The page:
Additionally in the first six months, an ‘extension’ project I propose, time permitting, is the execution of qualitative interviews with general public residents and public service providers (police/fire/EMS/public health providers) to ascertain current perceptions and misperceptions of Ghanaian EMS usage, costs, and funding challenges. Interviews would use a snowball-sampling random methodology in order to discern the current state of EMS trauma perceptions and misperceptions in both urban (Kumasi) and rural (not located in or adjacent to a large urban city) areas and consist of 50-100 interviews utilizing open-ended queries. Queries would include: What is (constitutes) a medical emergency? When do you call an ambulance? If a public ambulance is offered here in your area, which entity should pay for the ambulance service/personnel/petrol costs? Have you ever used an ambulance? Do you know what an ambulance transport costs?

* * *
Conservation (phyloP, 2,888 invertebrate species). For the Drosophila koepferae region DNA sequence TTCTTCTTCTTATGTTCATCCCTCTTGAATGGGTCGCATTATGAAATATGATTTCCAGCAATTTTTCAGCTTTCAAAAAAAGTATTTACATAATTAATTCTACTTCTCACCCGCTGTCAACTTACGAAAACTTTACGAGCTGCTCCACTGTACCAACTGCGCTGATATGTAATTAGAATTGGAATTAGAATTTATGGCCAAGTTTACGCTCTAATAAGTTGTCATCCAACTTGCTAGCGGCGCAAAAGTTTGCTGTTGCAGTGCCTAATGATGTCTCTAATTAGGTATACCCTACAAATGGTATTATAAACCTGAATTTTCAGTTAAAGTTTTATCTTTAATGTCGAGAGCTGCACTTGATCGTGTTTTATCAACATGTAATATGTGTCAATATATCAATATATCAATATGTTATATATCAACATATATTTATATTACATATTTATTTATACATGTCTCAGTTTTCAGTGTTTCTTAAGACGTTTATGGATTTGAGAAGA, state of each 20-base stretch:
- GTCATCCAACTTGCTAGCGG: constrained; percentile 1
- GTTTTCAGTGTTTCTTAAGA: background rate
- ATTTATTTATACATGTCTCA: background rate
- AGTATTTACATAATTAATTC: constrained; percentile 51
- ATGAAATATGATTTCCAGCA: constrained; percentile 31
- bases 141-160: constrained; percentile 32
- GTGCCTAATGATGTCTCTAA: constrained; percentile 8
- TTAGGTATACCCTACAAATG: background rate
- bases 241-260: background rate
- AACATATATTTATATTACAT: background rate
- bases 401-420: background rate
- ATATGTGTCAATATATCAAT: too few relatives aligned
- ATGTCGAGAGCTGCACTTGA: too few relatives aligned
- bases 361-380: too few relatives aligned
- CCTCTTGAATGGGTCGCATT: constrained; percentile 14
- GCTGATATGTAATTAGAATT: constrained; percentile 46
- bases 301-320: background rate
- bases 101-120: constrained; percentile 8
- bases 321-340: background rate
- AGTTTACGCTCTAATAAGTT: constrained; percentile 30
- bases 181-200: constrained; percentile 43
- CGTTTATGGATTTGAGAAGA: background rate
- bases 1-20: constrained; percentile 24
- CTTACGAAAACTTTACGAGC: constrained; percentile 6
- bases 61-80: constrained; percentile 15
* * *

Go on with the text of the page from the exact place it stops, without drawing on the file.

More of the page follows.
Lastly in the latter three months, pending the approval and support of both KATH and KNUST institutions, I propose to conduct a very brief preliminary needs/interest assessment for Mass Casualty Contingency Planning and Mass Incident Deployment by EMS service providers, beginning with a general hazard assessment and an EMS surge capacity evaluation, as a critical part of this future EMS trauma planning. During this time, I propose to offer disaster lectures on Mass Casualty Incident planning, Mass Casualty Contingency Planning, Mass Incident Deployment, and surge capacity valuations at various facilities conceivably including: district hospitals, officials from Ghana Armed Forces ambulance corps, the Ghana National Ambulance Service, or the Ministry of Health offices. Should time permit, I would finally propose to assist in planning for future annual national ‘EMS Expo’ in Kumasi and/or Accra for healthcare providers to demonstrate technological advances in care, capacity building, and development of urban/rural cooperatives of public service provisioning amongst EMS, fire and police agencies. Upon completion of the various research projects, further lectures and presentations would be pursued and welcomed via local universities (Cape Coast, KNUST, Ghana Medical School, etc.), as well as the publication of the research’s results in journal articles such as the Journal of Trauma, Journal of Emergency Medicine, International Journal of Mass Emergencies and Disasters, Journal of Emergency Medical Services, Injury Prevention, and others.